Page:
The ‘good debt’ that a student loan is referred to is talking about the opportunity an education can provide. The dismal part of this equation is the interest rate. Compounding interest does beautiful things for investments and terrible things for debt. A small change in percentage to a student loan interest rate may not seem like a big deal, but it can either cost or save you tens of thousands of dollars over the life of the loan.

Education Debt Can Become a Financial Disease

Compound interest can be ugly when it is working against you. Education debt is unique in that:

  • repayment is delayed usually until graduation
  • bankruptcy does not clear it
  • it does not become marital property (in most states)

Sure, there are some benefits to student loans. You can delay payment in several situations, including financial hardship. This payment deferment still gains interest, however, and is more of a financial crutch that compounds other financial issues.

The Best Course of Action? Pay it Off.

The best debt is no debt when it comes to preparedness. Debt doesn’t just burden you financially, but it can affect your mental state, emotions, and decision-making. Student debt is unique in that it passes off the risk burden to you, the debtor rather than the government: the debtee.

Typically, interest payments are a reward for a risk tradeoff. With student loans, this is less the case since they are unforgivable loans that cannot be lowered- even by bankruptcy! There are calls for student loan forgiveness in the political sphere, but these are lip-service campaigns with a very low probability of ever happening.

The way out of student debt is through either paying it or dying- and one of those is incompatible with a survival mindset.

There are three major ways to pay off your student debt:

1. Refinance Your Student Loans

You can combine all of your smaller high-rate loans into a single lower rate loan by refinancing your student loan. Sometimes the rate differences can be significant, saving tens of thousands of dollars over the life of the loan. This is what I have done, and we opted to use the interest savings to cut the payment period in half. SOFI had the best rate and benefits when I was researching and saved me over five figures.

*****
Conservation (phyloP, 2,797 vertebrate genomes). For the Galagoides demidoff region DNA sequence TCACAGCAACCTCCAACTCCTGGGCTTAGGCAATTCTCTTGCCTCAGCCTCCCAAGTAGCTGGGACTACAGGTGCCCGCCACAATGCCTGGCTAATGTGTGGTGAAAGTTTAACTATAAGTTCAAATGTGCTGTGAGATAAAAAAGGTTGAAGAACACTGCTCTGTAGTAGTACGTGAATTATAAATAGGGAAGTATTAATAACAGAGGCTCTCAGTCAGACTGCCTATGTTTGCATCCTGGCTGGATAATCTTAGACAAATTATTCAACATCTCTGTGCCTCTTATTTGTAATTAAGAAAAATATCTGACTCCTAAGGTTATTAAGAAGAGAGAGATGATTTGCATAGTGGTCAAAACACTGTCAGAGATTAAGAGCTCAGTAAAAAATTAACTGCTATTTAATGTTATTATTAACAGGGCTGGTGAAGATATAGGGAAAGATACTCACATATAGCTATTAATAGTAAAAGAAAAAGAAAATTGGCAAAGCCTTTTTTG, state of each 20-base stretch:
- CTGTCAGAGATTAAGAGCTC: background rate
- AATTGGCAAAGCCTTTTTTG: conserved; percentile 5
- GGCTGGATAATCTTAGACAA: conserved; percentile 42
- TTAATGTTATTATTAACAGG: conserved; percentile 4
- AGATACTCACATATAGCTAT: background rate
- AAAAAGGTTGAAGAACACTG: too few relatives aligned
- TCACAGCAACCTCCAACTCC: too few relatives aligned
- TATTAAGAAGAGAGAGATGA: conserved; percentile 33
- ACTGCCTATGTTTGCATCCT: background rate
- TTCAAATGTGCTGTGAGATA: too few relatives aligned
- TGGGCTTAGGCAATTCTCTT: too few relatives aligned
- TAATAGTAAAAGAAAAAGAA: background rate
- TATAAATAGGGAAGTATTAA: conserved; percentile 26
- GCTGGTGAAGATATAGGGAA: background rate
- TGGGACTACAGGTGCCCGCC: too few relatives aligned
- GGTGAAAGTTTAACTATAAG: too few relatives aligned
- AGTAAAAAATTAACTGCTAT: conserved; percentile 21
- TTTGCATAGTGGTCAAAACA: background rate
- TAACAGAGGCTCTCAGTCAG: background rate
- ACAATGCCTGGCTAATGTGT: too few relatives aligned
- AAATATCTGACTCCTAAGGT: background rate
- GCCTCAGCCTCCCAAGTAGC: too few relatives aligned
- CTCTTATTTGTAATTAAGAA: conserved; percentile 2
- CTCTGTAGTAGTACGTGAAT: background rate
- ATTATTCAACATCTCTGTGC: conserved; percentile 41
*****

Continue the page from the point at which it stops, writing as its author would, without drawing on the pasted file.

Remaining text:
2. Pay More Every Month

If you take out a $100,000 student loan at 8% for 10 years, paying an extra $500 a month can net you $18,500 in savings and pay your loan off in 6 years rather than 10.

3. Make a Lump Payment to the Principal

This is a great idea to consider during tax season or when you receive a one-time bonus.  Paying down your principal lowers the interest that you pay over the life of the loan. You can even think of it as an investment with a guaranteed rate of what your student loan interest is set to. If you pay your $2,000 tax return into your 6% student loan that still has 12 years left- that $2,000 is effectively earning 6% for the next twelve years!

Paying off your debt lets you eliminate some financial risk. The guaranteed return of your loan interest rate over the life of the loan is usually worth the reduction in risk.


Random musings without research to back it up is rarely helpful. That’s where our research and references come in. Here are some good resources with historical data and repayment calculators that you can check out on your own. Research is helpful when making life-altering financial decisions, and when writing a prepping blog.

College Board

Make Lemonade Repayment Calculator

The Final Word

Student loans are definitely not as bad as credit card loans or your local loan shark- but they can be presented in a light that makes them sound less negative. Weighing financial decisions should come down to numbers that make sense and how you want to live your life- not any set of preconceived expectations.

Learn about the risks you could encounter every day with our TrueRisk index to make sure you are on top of every likely and plausible threat, including financial threat.

Keep exploring, stay prepared, and be safe.

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Crush Student Debt

Rusty Collins

I am an engineer, Air Force veteran, emergency manager, husband, dad, and experienced prepper. I developed emergency and disaster plans around the globe and responded to many attacks and accidents as a HAZMAT technician. I have been exposed to deadly chemical agents, responded to biological incidents, and dealt with natural disasters. Check out my full story here: Rusty's Story